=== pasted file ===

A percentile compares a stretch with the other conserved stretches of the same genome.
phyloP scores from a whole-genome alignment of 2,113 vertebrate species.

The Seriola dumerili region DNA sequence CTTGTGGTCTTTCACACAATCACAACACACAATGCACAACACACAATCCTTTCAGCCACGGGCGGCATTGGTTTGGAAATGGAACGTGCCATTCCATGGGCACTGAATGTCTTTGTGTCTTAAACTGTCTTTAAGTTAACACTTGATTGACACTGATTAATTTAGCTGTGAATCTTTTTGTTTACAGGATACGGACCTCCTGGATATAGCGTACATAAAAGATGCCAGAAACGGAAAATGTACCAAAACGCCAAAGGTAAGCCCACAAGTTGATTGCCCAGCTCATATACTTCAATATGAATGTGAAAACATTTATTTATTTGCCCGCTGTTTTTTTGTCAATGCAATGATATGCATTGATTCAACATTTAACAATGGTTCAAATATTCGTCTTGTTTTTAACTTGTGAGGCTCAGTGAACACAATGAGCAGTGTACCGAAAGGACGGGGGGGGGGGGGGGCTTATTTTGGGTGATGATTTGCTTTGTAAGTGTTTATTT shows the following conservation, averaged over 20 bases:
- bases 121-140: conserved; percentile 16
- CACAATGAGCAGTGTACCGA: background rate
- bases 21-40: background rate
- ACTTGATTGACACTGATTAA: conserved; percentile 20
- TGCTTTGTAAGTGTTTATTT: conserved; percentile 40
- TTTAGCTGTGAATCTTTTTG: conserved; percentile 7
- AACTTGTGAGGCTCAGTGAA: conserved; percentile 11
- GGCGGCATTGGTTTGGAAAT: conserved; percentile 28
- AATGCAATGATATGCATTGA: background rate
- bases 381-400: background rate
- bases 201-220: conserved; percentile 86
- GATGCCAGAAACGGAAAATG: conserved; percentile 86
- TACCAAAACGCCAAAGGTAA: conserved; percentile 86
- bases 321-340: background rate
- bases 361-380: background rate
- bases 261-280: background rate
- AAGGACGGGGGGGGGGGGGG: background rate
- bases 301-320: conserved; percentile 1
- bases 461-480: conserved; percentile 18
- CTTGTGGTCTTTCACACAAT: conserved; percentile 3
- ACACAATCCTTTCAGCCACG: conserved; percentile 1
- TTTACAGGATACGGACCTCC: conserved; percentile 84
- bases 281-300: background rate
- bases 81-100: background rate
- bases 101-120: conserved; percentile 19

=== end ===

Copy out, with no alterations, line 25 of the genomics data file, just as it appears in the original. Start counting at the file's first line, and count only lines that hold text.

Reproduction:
- TTTACAGGATACGGACCTCC: conserved; percentile 84